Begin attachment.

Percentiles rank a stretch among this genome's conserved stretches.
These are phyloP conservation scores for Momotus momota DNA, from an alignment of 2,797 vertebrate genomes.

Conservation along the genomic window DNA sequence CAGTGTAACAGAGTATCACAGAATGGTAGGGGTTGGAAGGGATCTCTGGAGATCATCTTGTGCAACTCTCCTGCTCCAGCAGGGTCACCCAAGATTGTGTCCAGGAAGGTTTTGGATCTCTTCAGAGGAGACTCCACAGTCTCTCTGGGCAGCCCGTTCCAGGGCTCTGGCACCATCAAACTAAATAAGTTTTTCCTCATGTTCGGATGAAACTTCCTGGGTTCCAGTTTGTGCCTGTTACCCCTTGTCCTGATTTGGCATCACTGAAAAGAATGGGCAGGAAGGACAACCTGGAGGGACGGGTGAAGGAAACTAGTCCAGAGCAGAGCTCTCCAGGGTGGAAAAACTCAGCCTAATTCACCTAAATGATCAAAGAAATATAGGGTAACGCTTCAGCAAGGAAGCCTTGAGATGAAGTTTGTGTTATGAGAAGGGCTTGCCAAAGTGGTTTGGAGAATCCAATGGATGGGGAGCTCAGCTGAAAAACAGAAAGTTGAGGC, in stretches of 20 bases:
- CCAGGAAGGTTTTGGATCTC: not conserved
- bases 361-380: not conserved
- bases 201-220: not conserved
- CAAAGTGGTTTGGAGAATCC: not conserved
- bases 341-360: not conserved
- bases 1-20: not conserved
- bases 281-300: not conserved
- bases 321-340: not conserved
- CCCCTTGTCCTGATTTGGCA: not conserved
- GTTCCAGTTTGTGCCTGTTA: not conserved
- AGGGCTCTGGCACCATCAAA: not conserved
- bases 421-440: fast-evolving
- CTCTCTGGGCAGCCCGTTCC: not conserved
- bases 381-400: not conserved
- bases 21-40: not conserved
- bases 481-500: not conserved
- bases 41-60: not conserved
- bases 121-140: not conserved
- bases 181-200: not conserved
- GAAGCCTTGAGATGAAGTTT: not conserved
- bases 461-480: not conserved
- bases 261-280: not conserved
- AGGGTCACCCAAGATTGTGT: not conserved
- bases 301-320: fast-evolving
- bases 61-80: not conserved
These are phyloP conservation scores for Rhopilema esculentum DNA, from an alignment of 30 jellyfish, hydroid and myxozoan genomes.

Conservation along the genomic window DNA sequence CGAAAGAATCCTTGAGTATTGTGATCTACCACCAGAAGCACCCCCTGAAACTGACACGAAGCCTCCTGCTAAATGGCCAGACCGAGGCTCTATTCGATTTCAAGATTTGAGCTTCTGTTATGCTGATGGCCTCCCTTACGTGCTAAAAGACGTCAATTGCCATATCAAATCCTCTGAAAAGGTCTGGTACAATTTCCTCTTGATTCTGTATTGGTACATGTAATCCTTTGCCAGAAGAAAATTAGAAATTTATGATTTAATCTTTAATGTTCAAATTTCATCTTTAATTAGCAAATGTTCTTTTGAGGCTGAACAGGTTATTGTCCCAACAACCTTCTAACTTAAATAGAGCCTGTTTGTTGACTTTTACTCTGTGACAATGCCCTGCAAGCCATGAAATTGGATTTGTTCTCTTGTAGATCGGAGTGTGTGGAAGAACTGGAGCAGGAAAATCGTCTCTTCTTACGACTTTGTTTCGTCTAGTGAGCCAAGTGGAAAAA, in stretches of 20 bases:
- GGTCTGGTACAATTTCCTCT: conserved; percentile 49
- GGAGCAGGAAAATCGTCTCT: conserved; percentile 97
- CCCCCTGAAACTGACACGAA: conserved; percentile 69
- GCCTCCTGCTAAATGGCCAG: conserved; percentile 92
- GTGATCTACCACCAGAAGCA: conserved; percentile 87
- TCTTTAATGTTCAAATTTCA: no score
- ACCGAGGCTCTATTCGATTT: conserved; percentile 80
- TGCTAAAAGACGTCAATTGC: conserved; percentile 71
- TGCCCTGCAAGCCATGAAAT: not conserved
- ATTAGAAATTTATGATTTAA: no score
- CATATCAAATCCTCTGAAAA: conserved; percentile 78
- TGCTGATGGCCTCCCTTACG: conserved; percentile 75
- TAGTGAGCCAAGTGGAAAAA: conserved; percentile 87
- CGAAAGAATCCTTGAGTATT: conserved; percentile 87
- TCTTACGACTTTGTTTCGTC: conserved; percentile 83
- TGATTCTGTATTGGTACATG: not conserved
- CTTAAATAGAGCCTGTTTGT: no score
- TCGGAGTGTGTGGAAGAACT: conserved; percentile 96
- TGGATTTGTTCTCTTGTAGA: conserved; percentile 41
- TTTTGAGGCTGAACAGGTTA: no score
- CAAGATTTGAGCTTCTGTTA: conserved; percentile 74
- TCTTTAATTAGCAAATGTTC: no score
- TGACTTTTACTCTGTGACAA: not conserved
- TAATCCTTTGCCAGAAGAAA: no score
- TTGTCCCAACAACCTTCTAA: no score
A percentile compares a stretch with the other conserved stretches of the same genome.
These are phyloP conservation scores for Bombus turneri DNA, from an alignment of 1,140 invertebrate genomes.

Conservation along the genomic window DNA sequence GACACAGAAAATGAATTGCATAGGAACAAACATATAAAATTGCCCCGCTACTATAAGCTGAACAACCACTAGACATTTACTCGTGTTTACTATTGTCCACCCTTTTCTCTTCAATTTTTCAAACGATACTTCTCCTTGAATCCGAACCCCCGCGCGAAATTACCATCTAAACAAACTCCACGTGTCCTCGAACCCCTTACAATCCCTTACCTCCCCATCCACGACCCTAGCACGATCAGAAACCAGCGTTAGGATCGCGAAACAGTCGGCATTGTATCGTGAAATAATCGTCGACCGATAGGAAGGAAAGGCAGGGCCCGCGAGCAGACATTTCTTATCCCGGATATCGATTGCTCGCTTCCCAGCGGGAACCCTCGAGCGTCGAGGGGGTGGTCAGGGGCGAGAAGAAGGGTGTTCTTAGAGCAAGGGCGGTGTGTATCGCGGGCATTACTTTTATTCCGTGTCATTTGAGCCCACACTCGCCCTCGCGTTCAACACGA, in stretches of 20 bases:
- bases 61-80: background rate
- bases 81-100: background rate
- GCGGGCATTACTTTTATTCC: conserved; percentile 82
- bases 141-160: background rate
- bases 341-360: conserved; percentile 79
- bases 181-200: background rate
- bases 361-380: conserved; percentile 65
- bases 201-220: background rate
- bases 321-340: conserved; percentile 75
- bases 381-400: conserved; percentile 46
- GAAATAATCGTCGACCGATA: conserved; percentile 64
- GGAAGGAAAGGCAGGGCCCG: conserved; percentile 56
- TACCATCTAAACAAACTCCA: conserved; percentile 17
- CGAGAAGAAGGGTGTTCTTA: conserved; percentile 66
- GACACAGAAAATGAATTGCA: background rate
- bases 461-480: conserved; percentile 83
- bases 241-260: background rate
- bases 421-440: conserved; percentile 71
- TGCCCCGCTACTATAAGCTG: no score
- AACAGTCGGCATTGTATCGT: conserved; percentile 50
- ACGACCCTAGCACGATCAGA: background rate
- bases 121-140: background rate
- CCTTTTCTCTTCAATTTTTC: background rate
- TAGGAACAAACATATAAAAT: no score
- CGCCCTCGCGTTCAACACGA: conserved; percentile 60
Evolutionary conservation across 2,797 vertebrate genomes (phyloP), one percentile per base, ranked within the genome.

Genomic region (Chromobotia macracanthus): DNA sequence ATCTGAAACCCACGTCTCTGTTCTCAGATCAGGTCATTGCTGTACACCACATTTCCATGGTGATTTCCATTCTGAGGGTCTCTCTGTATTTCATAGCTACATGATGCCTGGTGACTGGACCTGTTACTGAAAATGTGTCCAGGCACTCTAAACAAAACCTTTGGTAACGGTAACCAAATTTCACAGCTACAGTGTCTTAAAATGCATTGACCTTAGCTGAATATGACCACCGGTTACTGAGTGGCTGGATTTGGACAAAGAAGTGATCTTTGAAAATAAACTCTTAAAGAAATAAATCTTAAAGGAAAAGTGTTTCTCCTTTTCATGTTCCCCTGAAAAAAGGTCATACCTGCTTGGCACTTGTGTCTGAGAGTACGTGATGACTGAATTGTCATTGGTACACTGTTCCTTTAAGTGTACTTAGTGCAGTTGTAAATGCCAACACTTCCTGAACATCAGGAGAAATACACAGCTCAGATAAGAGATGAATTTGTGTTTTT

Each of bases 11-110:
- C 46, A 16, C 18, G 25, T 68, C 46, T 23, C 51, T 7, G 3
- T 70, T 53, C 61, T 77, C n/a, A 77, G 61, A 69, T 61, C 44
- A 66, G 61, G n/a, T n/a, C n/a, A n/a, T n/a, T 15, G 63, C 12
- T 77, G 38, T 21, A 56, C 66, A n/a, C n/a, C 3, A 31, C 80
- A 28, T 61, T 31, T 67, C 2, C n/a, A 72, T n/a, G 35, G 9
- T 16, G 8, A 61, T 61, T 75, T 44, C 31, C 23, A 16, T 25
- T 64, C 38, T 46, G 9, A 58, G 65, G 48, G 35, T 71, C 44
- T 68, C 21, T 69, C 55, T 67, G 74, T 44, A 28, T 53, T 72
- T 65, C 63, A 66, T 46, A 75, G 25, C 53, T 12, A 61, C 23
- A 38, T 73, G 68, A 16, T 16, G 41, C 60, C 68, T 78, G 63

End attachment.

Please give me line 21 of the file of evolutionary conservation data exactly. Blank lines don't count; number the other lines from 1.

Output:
- bases 121-140: not conserved